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Battle Over Water Breaks Latest Front in State-Local Preemption Fight

August 04, 2023 (5 min read)

The weather, of course, is notoriously difficult to predict. But if early projections are to be believed, the cities of Austin and Dallas in Texas are in for some hot days come September.

Both cities are expected to see temperatures in the low 90s and high 80s that month, when a controversial new state law governing water breaks goes into effect.

In June, Texas Gov. Greg Abbott (R) signed into law HB 2127, which preempts any local rules requiring water breaks for construction workers, effectively banning them.

The bill represents one of Texas Republicans’ most aggressive attempts to pull back on progressive policies enacted by the state’s liberal cities.

Both Austin and Dallas had passed local ordinances requiring 10-minute water breaks every four hours for construction workers. But with HB 2127 scheduled to go into effect on September 1, those protections will end just in time for a toasty fall for construction workers in both cities.

Supporters say the bill eliminates a patchwork of local laws that stymie business in the Lone Star State. Opponents say the bill is dangerous, especially given the three straight weeks of triple-digit temperatures Texas faced earlier this year.

Critics have dubbed HB 2127 the “Death Star” because it broadly preempts ordinances at the local level, and Texas’ biggest and bluest cities are fighting back. In July, the city of Houston filed a lawsuit to block implementation of the measure.

“The Texas Constitution expressly champions the local control and innovation that has been key to the tremendous economic dynamism in cities like Houston,” Houston Mayor Sylvester Turner said in a statement released when the lawsuit was filed. “HB 2127 reverses over 100 years of Texas constitutional law without amending the Constitution. Because Texas has long had the means to preempt local laws that conflict with State law, HB 2127 is unnecessary, dismantling the ability to govern at the level closest to the people and therefore punishing all Texas residents. Houston will fight so its residents retain their constitutional rights and have immediate local recourse to government.”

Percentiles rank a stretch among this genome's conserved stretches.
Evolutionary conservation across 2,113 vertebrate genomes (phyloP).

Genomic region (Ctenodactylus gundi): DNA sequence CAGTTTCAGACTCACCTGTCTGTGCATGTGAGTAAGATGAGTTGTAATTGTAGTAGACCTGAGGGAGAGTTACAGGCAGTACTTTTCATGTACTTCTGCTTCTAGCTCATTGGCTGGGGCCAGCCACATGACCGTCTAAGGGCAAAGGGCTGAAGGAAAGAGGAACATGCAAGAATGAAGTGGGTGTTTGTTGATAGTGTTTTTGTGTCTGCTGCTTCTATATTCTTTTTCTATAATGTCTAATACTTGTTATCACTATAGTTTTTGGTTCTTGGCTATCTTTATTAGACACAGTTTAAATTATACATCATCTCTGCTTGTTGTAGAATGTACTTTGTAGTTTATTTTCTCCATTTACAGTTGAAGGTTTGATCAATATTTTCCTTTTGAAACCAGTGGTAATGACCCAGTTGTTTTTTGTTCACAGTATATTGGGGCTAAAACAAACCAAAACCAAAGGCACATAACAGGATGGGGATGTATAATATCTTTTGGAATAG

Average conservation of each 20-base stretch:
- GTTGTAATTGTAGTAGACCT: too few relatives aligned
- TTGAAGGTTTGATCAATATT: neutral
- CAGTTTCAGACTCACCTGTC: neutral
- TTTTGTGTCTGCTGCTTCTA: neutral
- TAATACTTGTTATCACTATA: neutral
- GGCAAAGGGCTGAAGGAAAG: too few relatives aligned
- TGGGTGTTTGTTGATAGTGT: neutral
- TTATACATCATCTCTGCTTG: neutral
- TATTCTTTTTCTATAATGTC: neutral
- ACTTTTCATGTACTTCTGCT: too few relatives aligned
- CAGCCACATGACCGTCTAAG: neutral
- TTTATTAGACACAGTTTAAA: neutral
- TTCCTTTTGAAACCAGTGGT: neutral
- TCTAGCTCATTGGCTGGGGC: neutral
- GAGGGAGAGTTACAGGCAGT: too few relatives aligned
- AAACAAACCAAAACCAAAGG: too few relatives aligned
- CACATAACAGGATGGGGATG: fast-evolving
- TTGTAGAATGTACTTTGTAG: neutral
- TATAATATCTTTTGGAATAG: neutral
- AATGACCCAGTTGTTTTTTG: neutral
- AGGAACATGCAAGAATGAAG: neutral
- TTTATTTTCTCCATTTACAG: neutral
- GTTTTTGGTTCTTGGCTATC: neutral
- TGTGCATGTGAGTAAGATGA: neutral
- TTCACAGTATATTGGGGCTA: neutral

Continuation of Longstanding Power Struggles

HB 2127 is just the latest salvo in a long, ongoing battle between business and labor, a conflict fought seemingly forever in virtually every state capitol and courthouse across the nation.

In that sense, HB 2127 is nothing new. But it has received a fair amount of attention nonetheless, because of the heat wave battering the Southwest and the specifics of Texas’ construction industry, which has seen more workers die from high temperatures and which is composed largely of Latinos.

Through that lens, the bill is considered heartless and discriminatory, while advocates insist it is merely intended to remove unnecessary bureaucracy and red tape, as workplace safety standards are already guaranteed by the federal Occupational Safety and Health Administration.

“While opponents try to disparage this huge win for all Texans by dubbing it the ‘Death Star’ bill, the only thing this ‘super weapon’ destroys is out-of-control local governments’ more interested in quashing growth and prosperity than being a force for good,” said David Dunmoyer, campaign director of the Texas Public Policy Foundation’s Better Tech for Tomorrow initiative, in a video on social media. “Simply put, the bill would first prohibit local governments from creating confusing, inconsistent rules. Second, establishes a uniform regulatory framework for businesses to comply with state law. And finally, slashes redundant and locally instituted red tape.”